The Little Black Dress Essay

Every woman looks great wearing it, and every woman has her own. It is the default date ensemble when it is one of those “I have nothing to wear” days. In fact, it is so popular, so necessary, and so much an institution in women’s fashion that we had to ask: “Where did the “little black dress” come from? ” To properly understand the fashion environment necessary to produce such a simplistically fabulous necessity for any wardrobe, we must visit the 1920’s.

As women shed their long, layered dresses, cut their hair and enjoyed the fast-paced party life, society slowly became more accepting of women baring slightly more of her shoulders, back, and legs. The coveted silhouette of the era was generally very slender and youthful. It was during the 20’s that the legendary fashion designer Gabrielle “Coco” Chanel first stitched her name into the history of women’s clothing design. In fact, Chanel’s designs are often considered to be the epitome of the 20’s style because her work was so fresh, modern, and updated.

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Chanel encouraged and inspired the style we typically envision when we think of flappers. She was fond of working with neutral colors and soft easy-to-wear jersey fabrics that were simple in shape and cut. Chanel was able to infuse comfort and sophistication into fashion, and this combination was considered revolutionary. It was during her early work, that Chanel designed and introduced the first little black dress to the world. First introduced in 1926, black was previously considered to be a color reserved for funerals and periods of mourning.

Truly simple and sexy, Chanel’s design was a sleeveless sheath cut just above the knee. She could have never predicted the immediate and lasting love women would have with her simple, chic black dress. As Chanel was quoted, “Luxury must be comfortable, otherwise it is not luxury. ” Whether a woman’s little black dress cost $50 or $2,000 her intention is the same: to look effortlessly classic and appropriately sexy in just seconds. While most of us cannot afford to buy Chanel’s breathtakingly beautiful pieces, we can certainly wear our trusty black dresses with the modern, sophisticated attitude she possessed.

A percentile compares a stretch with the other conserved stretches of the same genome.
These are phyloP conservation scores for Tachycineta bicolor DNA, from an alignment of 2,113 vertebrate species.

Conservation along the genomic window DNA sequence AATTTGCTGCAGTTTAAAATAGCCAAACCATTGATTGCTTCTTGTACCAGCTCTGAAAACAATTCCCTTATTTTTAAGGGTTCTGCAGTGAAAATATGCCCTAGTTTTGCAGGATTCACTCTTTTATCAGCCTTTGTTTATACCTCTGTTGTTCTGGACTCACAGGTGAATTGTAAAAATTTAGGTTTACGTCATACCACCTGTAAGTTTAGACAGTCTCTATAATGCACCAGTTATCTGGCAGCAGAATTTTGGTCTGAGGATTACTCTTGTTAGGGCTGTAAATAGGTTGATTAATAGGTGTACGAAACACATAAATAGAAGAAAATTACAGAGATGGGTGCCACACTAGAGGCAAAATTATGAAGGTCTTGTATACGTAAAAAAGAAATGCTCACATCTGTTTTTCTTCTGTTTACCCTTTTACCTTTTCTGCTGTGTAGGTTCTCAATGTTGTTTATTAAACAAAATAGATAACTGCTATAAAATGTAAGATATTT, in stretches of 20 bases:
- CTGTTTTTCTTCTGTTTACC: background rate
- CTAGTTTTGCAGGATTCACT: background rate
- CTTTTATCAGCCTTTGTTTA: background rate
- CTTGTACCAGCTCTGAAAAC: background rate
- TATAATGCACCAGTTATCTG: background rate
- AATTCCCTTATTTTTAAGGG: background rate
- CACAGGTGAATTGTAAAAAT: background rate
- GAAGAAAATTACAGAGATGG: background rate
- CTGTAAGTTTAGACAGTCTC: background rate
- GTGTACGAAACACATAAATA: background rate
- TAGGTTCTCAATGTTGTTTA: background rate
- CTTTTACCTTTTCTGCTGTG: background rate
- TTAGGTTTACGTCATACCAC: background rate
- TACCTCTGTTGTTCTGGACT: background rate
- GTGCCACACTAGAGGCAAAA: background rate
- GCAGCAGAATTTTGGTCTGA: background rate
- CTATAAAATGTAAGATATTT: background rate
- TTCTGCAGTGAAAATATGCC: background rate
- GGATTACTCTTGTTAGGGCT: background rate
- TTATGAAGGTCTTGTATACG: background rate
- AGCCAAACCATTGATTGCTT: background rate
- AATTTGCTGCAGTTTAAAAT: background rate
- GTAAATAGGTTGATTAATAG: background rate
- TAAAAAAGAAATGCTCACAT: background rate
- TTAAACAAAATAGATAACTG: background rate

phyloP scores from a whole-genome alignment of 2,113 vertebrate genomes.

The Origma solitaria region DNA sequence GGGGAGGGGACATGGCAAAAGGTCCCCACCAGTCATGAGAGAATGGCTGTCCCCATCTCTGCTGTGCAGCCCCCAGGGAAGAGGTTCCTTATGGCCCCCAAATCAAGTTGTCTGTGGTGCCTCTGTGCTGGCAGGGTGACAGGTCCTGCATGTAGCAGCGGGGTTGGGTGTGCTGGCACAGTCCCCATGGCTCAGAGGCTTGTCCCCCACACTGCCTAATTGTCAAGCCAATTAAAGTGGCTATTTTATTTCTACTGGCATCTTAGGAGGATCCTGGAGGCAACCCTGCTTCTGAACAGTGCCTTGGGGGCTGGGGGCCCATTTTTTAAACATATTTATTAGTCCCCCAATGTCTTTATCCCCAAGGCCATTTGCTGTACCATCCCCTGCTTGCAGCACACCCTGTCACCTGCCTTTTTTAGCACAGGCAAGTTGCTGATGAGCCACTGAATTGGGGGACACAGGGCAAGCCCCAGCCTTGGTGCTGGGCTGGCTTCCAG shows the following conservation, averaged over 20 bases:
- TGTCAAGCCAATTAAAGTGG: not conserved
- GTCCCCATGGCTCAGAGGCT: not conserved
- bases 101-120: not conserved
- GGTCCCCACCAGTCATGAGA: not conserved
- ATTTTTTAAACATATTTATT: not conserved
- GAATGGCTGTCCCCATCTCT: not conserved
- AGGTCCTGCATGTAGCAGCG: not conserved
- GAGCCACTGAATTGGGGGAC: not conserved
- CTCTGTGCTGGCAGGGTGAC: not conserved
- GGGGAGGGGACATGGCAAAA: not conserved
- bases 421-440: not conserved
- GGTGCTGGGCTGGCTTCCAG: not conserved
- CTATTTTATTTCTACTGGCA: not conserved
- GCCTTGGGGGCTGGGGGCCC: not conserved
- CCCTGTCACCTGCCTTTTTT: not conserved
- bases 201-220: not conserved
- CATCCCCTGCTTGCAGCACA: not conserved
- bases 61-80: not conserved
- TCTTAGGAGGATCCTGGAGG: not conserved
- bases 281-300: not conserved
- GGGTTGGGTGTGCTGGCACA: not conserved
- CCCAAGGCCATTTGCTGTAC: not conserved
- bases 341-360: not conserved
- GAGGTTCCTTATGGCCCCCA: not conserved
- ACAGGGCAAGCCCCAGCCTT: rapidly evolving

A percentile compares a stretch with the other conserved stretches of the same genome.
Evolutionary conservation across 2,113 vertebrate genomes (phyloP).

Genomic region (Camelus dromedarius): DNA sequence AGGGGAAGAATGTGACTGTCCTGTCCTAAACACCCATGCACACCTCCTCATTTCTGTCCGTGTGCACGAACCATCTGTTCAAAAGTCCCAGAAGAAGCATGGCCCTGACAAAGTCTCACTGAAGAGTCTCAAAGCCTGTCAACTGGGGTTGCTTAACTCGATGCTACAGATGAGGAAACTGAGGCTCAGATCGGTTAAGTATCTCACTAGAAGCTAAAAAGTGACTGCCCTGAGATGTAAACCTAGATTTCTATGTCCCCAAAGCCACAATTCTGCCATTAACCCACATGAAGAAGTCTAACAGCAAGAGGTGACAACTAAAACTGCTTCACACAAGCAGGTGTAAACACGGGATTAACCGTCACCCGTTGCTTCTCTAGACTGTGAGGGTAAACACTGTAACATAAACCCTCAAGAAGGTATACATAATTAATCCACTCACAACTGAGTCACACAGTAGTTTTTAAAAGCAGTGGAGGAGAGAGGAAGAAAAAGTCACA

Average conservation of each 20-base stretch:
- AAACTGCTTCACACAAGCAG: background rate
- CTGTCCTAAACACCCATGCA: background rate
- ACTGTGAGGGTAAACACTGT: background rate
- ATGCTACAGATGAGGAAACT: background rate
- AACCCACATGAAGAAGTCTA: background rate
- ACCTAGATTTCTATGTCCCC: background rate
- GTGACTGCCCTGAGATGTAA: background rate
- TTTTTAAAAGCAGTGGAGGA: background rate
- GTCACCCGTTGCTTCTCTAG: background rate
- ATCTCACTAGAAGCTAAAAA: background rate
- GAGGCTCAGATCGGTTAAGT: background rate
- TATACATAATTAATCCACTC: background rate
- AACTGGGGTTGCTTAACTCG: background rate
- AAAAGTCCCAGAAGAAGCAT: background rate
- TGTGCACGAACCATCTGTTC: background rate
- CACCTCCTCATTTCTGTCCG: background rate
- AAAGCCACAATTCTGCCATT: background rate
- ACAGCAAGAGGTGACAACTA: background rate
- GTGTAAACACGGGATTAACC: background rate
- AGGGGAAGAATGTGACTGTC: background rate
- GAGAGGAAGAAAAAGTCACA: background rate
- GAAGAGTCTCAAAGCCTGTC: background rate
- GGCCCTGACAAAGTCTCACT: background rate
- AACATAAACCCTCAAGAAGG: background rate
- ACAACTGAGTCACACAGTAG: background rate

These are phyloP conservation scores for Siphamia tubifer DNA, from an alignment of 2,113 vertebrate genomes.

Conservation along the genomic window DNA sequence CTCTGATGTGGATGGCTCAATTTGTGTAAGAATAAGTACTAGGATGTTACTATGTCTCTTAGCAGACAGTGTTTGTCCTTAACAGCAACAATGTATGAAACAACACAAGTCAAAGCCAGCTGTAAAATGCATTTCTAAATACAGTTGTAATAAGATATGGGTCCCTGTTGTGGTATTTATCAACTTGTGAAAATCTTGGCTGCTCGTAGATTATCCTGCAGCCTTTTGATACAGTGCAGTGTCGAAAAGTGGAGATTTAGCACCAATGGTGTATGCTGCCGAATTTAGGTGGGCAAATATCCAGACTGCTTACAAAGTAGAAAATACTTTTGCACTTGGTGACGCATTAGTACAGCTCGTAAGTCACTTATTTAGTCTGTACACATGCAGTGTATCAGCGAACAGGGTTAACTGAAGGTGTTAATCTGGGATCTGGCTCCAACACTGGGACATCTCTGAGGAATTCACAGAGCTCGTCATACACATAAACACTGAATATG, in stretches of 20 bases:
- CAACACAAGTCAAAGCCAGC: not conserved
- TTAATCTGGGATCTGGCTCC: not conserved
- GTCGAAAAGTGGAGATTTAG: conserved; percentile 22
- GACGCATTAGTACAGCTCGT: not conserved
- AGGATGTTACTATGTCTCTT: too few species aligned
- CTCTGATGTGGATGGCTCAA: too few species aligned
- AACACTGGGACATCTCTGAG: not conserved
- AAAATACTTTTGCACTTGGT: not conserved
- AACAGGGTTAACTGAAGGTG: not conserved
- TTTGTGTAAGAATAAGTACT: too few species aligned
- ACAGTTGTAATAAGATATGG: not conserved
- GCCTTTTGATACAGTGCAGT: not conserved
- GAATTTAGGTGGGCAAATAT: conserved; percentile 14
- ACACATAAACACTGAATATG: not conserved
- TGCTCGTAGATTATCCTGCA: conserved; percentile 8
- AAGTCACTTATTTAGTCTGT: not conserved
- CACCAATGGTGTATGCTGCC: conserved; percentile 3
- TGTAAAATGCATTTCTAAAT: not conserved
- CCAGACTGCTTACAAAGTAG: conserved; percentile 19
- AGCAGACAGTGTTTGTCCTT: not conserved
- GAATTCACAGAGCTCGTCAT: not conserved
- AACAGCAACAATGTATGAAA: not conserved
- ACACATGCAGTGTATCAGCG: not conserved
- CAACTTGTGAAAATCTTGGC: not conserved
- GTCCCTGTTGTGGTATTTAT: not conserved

This summer it is “boho” chic. Last summer, it was preppy sailor simplicity. In the late 90’s it was the grunge look. Yellow is the new black. Jeans are the new business casual. And on. And on. Yes, I am writing of fashion trends. The latest look, style, and color floods the covers of magazines, the shelves of retailers from Saks to H & M, the bodies of celebrities and television characters and, undoubtedly, is able to get enough of us to buy into it (literally and figuratively) to validate the whole cycle.

So, while most of us are easily able to grasp this continuously perpetuating cycle of saturating the public with the latest, greatest duds, questions remain: how does a trend start? Who makes this decision? Why does it work? Well, to be perfectly honest, there is no definitive answer to the myth that is a fashion trend. But, while the exact formula is beyond the consumer, we can be sure that it takes the work of several different interdependent fashion industry professions to convince us that espadrilles, suspenders, and terry-cloth suits are worthy of our dollars and donning.

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